As You Like It
How we cite our quotes:
Thus men may grow wiser every day. It is the first time that ever I heard breaking of ribs was sport for ladies.
Or I, I promise thee.
But is there any else longs to see this broken music in
his sides? Is there yet another dotes upon rib-breaking? Shall we
see this wrestling, cousin? (1.2.11)
Touchstone doesn't think wrestling is a sport for "ladies" to enjoy. Yet, Rosalind is eager to see the rib-breaking wrestling match. So, even before she pretends to be Ganymede, Rosalind defies traditional gender roles because she refuses to act how one might expect a "lady" to behave.
Were it not better,
Because that I am more than common tall,
That I did suit me all points like a man?
A gallant curtle-axe upon my thigh,
A boar spear in my hand; and- in my heart
Lie there what hidden woman's fear there will-
We'll have a swashing and a martial outside,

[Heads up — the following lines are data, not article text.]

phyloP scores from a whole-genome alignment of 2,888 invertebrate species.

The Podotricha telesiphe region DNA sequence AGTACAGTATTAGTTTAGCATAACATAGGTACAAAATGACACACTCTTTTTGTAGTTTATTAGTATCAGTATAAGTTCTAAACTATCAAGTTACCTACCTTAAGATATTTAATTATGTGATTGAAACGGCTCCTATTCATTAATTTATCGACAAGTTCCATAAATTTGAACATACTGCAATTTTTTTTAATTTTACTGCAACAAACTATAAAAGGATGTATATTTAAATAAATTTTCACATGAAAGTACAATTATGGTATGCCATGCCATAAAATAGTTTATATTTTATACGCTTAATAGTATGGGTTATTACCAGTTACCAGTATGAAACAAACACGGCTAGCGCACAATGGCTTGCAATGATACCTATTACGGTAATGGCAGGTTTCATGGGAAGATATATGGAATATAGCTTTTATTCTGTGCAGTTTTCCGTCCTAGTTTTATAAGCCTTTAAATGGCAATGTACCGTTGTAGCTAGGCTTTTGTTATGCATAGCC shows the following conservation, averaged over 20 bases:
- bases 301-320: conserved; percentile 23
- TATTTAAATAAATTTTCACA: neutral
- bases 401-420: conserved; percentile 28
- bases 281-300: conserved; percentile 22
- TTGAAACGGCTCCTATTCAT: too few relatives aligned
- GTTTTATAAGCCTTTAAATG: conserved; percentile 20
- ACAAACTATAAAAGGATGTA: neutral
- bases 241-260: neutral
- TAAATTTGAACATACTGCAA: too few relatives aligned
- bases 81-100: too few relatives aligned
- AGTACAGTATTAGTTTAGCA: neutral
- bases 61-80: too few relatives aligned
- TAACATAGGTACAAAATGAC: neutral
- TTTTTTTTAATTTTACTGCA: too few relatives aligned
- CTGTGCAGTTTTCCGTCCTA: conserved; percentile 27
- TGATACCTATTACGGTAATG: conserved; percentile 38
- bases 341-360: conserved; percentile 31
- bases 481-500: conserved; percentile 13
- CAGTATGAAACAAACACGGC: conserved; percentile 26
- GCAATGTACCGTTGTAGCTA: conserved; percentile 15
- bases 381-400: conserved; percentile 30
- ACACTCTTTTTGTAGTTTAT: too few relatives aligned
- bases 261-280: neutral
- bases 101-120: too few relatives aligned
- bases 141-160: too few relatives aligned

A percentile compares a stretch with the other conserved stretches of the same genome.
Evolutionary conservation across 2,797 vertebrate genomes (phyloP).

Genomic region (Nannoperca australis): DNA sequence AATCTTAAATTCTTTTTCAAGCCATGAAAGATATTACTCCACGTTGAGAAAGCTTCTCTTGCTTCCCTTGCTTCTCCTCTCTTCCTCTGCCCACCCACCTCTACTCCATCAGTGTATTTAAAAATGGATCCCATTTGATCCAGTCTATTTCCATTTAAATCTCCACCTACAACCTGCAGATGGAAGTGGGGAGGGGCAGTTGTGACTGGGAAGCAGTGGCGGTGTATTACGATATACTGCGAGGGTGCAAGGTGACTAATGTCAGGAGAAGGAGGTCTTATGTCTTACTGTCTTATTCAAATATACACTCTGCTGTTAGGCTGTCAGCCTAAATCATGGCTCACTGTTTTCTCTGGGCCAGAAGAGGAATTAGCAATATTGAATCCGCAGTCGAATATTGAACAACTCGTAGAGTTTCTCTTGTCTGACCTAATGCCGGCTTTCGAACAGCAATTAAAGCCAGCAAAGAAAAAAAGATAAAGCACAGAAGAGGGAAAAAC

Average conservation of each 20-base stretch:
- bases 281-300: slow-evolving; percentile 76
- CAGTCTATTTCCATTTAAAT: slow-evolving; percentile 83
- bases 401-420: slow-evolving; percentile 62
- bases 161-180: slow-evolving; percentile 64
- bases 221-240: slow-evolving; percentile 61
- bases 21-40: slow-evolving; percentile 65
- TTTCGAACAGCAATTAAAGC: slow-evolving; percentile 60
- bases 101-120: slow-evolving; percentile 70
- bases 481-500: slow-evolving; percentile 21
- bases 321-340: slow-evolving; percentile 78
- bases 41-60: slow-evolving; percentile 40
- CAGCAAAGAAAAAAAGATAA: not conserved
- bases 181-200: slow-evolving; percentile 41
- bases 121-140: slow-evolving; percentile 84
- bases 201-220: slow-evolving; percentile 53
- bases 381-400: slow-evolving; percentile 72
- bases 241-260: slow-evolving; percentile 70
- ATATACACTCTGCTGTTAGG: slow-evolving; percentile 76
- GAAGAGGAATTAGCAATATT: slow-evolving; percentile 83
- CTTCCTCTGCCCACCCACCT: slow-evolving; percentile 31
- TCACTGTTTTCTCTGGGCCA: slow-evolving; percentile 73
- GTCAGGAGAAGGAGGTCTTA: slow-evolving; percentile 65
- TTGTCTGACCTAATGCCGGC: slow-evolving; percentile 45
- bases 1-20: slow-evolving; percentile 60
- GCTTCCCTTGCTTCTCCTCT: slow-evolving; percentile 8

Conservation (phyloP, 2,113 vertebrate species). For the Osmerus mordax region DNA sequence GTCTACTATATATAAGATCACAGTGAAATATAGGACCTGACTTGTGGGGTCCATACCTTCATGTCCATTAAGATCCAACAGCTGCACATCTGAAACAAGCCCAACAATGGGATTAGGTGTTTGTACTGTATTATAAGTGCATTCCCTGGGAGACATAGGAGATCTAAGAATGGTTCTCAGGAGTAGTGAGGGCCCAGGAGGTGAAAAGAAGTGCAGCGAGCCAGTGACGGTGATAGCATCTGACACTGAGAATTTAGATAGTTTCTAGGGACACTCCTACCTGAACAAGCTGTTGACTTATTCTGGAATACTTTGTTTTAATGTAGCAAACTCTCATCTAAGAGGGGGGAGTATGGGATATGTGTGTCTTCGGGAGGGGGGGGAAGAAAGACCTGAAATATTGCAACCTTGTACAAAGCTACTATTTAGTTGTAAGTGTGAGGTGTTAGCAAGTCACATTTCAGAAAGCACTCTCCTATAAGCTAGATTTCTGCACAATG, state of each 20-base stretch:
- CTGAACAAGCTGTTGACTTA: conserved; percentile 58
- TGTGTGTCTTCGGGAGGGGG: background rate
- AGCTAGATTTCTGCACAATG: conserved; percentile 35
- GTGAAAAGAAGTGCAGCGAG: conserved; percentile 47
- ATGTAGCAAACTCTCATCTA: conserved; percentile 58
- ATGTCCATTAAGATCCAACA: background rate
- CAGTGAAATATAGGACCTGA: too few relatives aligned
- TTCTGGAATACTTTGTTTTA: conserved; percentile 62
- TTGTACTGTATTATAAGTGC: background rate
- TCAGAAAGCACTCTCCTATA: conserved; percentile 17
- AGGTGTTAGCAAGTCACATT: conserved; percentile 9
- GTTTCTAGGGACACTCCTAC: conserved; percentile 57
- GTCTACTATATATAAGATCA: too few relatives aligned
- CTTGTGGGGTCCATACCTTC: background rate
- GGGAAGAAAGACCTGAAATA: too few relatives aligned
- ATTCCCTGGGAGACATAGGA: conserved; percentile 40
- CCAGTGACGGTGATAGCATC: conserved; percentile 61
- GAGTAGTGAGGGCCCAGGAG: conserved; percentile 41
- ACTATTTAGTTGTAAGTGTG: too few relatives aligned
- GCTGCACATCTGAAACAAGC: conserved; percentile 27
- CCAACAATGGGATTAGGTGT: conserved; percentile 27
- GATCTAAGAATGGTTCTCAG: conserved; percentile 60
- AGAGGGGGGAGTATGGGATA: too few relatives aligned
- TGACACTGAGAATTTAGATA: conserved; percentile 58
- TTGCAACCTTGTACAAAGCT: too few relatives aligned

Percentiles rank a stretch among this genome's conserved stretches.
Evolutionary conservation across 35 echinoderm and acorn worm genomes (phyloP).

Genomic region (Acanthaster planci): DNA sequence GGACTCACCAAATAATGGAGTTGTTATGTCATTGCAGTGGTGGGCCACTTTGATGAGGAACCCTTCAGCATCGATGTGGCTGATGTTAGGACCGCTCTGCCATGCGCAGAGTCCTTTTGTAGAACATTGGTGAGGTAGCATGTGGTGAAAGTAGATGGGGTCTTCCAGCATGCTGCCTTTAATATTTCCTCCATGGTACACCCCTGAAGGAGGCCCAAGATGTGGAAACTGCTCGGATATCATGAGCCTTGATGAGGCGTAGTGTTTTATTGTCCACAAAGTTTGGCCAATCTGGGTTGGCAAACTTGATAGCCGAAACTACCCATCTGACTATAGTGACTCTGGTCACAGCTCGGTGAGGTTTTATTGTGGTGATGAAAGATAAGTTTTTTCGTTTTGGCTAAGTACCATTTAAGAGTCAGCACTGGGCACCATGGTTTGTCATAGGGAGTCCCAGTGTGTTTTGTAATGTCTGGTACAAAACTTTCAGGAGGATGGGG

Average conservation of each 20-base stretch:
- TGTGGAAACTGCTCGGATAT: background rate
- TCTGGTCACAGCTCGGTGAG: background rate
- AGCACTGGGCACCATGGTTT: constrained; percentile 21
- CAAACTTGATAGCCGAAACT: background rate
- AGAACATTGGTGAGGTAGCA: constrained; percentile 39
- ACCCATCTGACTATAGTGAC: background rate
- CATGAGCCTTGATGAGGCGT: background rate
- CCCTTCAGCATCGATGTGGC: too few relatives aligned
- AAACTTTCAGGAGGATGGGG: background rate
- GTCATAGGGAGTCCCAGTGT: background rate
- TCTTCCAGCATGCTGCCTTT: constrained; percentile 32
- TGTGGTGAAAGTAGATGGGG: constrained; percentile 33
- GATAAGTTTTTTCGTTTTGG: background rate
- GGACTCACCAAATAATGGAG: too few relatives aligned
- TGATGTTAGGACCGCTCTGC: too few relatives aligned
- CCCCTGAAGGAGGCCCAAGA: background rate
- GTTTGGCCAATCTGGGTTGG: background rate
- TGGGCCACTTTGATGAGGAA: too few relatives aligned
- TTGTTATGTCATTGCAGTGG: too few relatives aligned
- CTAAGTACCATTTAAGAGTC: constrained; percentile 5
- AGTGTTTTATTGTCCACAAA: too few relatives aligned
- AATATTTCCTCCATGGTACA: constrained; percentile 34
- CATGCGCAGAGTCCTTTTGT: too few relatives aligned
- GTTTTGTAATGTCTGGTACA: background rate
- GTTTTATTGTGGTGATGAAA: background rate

As many other mannish cowards have
That do outface it with their semblances. (1.3.18)
The fact that Rosalind can pose as a "man" by dressing like one and carrying weapons suggests that masculinity is merely a role to be played, rather than something that's inherent to one sex or the other. Yet, when Rosalind says she'll hide her "woman's fear," she seems like she subscribes to the idea that women are naturally fearful. At the same time, Rosalind also admits that there are many "mannish cowards" who merely pretend to be brave. So, fear is not limited to women alone, and thus bravery might not be limited to men alone.
What shall I call thee when thou art a man?
I'll have no worse a name than Jove's own page;
And therefore look you call me Ganymede.
But what will you be call'd? (1.3.19)
The name "Ganymede" would have been particularly significant to an Elizabethan audience because, in the 16th century, "Ganymede" was a slang term for a boy in a sexual relationship with another (older) man. This alerts us to the possibility that Orlando may be attracted to "Ganymede" as well as Rosalind.